BUKOWSKI, CHARLES. The Genius of the Crowd.  pp. Illustrated with 5 linoleum cuts by Paula Marie Savarino. 12mo, publisher's green illustrated wrappers printed in black, blue, and reddish brown, majority of the sheets are letterpress printed envelopes stapled and glued into wrappers. Fine. [Cleveland:] 7 Flowers Press, (1966)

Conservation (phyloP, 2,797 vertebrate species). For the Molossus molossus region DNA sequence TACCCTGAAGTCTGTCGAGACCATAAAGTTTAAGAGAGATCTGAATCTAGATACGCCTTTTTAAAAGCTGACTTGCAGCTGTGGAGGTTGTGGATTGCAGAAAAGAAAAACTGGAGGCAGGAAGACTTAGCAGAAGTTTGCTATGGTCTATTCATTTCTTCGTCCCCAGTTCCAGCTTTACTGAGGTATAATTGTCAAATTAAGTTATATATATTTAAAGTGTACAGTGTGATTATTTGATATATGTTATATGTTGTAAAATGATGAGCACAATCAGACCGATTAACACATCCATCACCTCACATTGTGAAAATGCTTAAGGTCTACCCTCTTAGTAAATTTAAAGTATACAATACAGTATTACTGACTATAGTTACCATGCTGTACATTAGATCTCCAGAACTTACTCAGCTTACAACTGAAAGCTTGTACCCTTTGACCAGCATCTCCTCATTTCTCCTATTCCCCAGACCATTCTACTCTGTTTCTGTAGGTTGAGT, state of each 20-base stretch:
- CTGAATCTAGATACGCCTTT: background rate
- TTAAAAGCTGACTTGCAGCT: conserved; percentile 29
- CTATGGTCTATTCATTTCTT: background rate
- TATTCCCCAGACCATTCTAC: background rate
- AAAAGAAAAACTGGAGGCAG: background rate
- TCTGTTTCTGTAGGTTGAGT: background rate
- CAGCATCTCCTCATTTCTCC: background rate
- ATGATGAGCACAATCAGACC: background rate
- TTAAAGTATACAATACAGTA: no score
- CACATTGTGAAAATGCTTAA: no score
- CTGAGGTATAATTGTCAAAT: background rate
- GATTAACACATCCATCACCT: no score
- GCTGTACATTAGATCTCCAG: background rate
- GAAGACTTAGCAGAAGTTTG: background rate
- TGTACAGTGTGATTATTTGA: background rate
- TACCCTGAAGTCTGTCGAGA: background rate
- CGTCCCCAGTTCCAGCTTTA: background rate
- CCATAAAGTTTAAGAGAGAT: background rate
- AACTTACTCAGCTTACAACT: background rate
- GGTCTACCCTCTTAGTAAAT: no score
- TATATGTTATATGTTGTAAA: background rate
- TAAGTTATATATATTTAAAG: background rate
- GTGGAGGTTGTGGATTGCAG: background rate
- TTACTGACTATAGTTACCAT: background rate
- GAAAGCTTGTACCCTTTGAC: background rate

first edition, one of a stated 103 copies. Very scarce copy of this legendary chapbook, printed by Cleveland poet d.a. levy and Asphodel Bookshop proprietor Jim Lowell. Both were subject to constant harassment by Cleveland authorities, who eventually raided Lowell's shop in 1966, confiscating nine cartons of books and periodicals. "Among the seized items was Bukowski's The Genius of the Crowd. In true mimeo tradition, levy printed only 103 copies of Bukowski's chapbook, and 63 of them were confiscated and destroyed by the Cleveland police. Bukowski did not forget this episode, and he penned a prose piece for A Tribute to Jim Lowell (1967), where he claimed that 'obscenity is the word they use to excuse their own rot in order to raid the works and outposts of creative men...the creative artist has always been continually harassed by officialdom,' an obvious reference to the police operation" (Debritto, Abel. Charles Bukowski, King of the Underground: From Obscurity to Literary Icon, p. 83). among the most elusive of bukowski's publications, seldom found so exceptionally preserved. OCLC/WorldCat locates 20 institutional copies. Krumhansl 21.